ELGG – Another Multi-User Weblog Server

I just started playing around with ELGG – an open source multi-user weblog package. It also claims to do some e-portfolio stuff. It’s a really nice app. LDAP is a required feature. It can be deployed on any server you want. Templates are customizable on a per-blog basis (with selection of templates from a list of options, and the ability to create and extend templates).

It mimics Flickr in its use of tags and friends to create webs of content. And it seems to strike a nice balance between complexity and ease of use. It’s complex enough to be useful. Simple enough to not be scary.

So far, I’m very impressed. I’ll keep playing with it over the next little while, and will hopefully see how it fits in with the other options.

At first blush, it appears to be an ideal compromise between the flexibility of Drupal, and the standalone blog style of MovableType.

Drupal Vs. MovableType: Round 3

I’ve just finished installing the Kubrick template for both Drupal and MovableType. The template does a decent job of hiding the complexity inherent in these systems, and looks relatively pretty, too.

In my mind, it’s back to a dead-even horse race. The biggest drawback of Drupal was the complexity – too many widgets on the screen, so novices could get easily confused. It’s immediate benefits are LDAP authentication, and extremely flexible content types and easy publishing. Drawbacks include the mash-everything-into-one-website-with-multiple-views strategy, where it becomes difficult (impossible?) to create truly unique weblogs as part of the larger system. They all feed into the same content store, and are all displayed via the same interface.

Now, the biggest advantage of MovableType isn’t the simplicity for the end-user, but in being able to set up distinct weblogs with their own templates and groups of authors. This would be much more useful for something like a departmental website. Where Drupal squishes everything into essentially a single weblog with multiple views, MovableType creates silos of content, which can be shared (or not), and mixed (or not) as desired.

Suddenly, I’m craving a trip to IHOP, what with all the waffling I’ve been doing over this… 🙂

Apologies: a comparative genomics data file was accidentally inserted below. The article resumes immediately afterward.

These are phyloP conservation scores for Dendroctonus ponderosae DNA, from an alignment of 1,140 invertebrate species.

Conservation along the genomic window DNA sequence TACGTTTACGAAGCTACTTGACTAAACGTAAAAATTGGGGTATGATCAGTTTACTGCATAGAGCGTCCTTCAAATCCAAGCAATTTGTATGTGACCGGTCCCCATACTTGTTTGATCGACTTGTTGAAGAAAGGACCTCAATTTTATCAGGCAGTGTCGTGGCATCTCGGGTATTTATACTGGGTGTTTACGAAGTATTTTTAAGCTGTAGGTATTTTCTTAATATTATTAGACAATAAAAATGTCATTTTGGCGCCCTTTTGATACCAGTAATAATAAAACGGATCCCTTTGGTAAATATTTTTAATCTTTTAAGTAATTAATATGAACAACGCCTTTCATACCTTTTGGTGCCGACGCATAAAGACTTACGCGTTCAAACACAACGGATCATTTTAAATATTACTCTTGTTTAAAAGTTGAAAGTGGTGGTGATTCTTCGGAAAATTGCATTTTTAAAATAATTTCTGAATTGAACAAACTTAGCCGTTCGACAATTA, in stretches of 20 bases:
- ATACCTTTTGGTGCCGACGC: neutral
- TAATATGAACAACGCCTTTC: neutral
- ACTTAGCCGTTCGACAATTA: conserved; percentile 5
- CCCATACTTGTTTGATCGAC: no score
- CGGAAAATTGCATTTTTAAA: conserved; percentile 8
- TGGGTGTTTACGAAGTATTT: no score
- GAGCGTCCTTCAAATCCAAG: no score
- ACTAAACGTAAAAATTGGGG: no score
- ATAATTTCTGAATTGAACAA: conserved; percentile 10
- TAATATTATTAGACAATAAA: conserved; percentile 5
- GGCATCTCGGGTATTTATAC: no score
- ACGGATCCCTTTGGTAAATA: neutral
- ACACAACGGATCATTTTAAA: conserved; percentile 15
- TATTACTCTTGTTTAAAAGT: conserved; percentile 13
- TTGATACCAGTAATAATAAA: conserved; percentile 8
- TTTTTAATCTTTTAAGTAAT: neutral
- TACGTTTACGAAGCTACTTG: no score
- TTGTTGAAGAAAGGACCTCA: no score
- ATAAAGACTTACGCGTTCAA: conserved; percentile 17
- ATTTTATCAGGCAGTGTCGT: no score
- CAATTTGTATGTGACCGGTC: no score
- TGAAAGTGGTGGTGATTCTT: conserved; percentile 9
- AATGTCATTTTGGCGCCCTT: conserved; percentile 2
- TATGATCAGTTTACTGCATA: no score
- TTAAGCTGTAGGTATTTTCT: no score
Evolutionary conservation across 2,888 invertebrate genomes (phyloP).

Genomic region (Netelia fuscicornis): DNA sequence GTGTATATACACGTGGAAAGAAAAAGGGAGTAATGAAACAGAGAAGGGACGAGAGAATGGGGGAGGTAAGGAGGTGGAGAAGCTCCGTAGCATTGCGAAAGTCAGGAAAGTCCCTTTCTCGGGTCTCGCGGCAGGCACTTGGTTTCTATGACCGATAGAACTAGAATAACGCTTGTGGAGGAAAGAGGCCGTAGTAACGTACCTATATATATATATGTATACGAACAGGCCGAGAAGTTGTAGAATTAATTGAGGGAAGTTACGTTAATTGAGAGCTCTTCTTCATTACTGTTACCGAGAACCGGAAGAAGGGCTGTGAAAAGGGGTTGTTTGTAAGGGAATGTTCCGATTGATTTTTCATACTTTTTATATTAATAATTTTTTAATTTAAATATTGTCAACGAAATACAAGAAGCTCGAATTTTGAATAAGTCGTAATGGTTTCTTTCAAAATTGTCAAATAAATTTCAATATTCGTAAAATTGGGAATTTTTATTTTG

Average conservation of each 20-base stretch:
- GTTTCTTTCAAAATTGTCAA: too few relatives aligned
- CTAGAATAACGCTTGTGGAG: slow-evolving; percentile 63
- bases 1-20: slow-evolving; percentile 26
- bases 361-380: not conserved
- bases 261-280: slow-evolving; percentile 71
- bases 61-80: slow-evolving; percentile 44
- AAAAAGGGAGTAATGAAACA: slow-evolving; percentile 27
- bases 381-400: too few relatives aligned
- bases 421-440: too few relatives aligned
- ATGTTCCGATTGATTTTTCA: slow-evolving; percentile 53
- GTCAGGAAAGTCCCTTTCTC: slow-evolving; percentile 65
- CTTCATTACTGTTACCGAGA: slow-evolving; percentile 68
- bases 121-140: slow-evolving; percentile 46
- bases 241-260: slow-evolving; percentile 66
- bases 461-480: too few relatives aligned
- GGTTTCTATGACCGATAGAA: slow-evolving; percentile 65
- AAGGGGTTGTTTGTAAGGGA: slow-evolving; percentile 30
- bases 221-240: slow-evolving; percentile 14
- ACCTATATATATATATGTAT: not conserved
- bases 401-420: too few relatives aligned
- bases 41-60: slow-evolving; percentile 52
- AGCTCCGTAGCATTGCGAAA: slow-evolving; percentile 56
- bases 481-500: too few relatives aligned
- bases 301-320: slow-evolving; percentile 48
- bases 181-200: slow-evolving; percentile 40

Playing around with MovableType

I’ve been playing around with MovableType to test it out for a potential weblogs@ucalgary rollout. It’s really quite nice. I’ve used MT 2.x before (and it’s still running on our main commons.ucalgary.ca webserver), but 3.15 is a nice and polished package. I can’t seem to get it to recognize my NetPBM installation to generate image thumbnails, but that’s not critical. I also can’t seem to get LDAP authentication working, and that’s a bit more critical. I’ll try to tinker with that when I get time.

I’ve also set up an extremely simple page (actually, it’s a blog with no content of its own) that lists the last 20 posts on all blogs in the system. Works well, and I’ve got a crontask set to update it every 15 minutes so it should scale up nicely with a balance between up-to-the-minute posts and not hammering the system. It also provides an RSS feed for the whole system, which is pretty cool.

These are things that Drupal does as well, but in a rather more clunky manner, with more complexity on the screen. MT hides all complexity behind the Admin interface, so readers aren’t exposed to any of it (which is a Good Thing).

Personally, I prefer WordPress, and will continue to use it to power this weblog. But it has issues with scalability, making it less desirable for a large-scale multi-user multi-blog project on a campus scale.

It’s interesting that this non-project has gone from an idea tossed around between Paul and myself on the flight back from Northern Voice, to something attracting the attention of Information Resources, and of Information Technologies (who apparently are hesitant to come near this puppy for fear of being left to support it).

UPDATE: reworded some text to sound less confrontational.